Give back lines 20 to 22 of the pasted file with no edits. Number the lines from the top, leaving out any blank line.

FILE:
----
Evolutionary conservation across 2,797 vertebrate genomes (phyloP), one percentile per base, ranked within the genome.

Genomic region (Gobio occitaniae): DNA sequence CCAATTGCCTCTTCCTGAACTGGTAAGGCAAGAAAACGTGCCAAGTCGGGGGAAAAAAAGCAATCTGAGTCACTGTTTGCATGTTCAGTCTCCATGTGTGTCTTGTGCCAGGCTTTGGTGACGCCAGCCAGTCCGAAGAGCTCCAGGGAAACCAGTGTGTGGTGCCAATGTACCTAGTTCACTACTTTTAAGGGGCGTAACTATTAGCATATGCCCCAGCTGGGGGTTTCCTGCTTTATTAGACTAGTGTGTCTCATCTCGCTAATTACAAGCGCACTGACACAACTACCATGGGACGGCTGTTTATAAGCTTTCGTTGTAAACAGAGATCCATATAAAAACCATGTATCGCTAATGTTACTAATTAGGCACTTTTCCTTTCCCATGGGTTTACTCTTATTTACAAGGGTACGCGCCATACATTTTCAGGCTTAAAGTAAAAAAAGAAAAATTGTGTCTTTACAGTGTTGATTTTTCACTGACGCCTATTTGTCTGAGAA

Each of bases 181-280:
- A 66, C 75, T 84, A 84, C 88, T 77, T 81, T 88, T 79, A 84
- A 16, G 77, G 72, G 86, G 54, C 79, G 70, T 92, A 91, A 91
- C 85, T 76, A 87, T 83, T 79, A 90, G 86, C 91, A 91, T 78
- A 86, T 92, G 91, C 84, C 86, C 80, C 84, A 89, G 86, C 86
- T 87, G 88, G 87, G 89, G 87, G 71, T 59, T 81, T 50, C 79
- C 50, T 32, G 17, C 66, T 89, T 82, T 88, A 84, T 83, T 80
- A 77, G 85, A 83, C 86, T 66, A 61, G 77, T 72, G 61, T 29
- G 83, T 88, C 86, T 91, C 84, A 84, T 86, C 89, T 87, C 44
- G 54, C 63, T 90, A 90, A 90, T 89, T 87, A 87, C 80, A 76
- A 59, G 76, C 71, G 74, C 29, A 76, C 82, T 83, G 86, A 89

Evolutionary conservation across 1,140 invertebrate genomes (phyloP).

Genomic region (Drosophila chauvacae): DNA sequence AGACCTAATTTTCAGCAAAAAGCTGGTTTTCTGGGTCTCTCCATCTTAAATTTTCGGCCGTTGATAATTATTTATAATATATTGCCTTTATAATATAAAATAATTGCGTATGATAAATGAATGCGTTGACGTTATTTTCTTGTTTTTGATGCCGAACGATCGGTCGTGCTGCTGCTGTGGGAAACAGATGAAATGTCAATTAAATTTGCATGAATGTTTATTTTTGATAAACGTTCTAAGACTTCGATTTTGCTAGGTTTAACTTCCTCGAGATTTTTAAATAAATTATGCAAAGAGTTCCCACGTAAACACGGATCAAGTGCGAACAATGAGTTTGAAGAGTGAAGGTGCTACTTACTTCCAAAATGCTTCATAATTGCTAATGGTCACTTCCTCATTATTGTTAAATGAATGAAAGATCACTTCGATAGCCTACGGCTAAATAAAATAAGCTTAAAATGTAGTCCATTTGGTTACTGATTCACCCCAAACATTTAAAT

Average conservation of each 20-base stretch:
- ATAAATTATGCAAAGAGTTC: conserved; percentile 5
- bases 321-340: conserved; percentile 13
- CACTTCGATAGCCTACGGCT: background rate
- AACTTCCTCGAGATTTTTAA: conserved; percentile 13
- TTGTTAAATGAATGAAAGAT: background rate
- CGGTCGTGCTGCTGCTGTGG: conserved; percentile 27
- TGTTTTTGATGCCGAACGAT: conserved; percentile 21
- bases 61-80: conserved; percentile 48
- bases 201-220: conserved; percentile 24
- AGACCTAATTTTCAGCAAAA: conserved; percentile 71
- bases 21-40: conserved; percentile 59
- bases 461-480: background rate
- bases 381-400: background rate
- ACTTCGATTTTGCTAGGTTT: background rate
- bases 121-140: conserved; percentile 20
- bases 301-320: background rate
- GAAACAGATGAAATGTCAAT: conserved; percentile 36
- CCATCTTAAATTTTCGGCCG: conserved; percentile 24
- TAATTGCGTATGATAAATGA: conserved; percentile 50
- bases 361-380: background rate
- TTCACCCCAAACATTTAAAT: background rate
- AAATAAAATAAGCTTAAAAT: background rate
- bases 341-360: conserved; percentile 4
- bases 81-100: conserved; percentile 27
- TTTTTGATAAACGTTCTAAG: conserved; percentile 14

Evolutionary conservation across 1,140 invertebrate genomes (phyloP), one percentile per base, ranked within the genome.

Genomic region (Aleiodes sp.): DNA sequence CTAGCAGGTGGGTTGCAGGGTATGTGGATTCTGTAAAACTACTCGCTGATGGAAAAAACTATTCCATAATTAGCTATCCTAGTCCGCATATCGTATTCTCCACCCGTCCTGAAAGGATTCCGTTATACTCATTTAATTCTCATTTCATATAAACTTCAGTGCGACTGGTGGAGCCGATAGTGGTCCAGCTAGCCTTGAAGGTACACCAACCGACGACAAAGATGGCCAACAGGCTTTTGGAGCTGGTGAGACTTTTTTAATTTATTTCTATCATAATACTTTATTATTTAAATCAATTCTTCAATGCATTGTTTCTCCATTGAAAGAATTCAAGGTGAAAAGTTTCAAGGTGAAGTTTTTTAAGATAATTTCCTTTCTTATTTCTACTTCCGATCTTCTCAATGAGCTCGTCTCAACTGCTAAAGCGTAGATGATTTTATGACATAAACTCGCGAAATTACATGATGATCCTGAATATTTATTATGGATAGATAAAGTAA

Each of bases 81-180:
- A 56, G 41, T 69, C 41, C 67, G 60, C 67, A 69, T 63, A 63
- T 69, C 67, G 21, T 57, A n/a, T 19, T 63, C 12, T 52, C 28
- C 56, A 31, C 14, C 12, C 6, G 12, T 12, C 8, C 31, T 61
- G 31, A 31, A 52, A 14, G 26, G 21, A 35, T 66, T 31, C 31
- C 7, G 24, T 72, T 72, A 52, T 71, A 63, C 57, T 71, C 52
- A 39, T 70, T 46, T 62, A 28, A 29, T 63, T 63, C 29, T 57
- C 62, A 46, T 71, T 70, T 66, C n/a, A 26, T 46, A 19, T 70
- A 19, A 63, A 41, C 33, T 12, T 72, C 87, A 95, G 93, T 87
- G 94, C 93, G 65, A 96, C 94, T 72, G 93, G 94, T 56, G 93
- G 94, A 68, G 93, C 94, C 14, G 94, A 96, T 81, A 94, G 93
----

- AACTTCCTCGAGATTTTTAA: conserved; percentile 13
- TTGTTAAATGAATGAAAGAT: background rate
- CGGTCGTGCTGCTGCTGTGG: conserved; percentile 27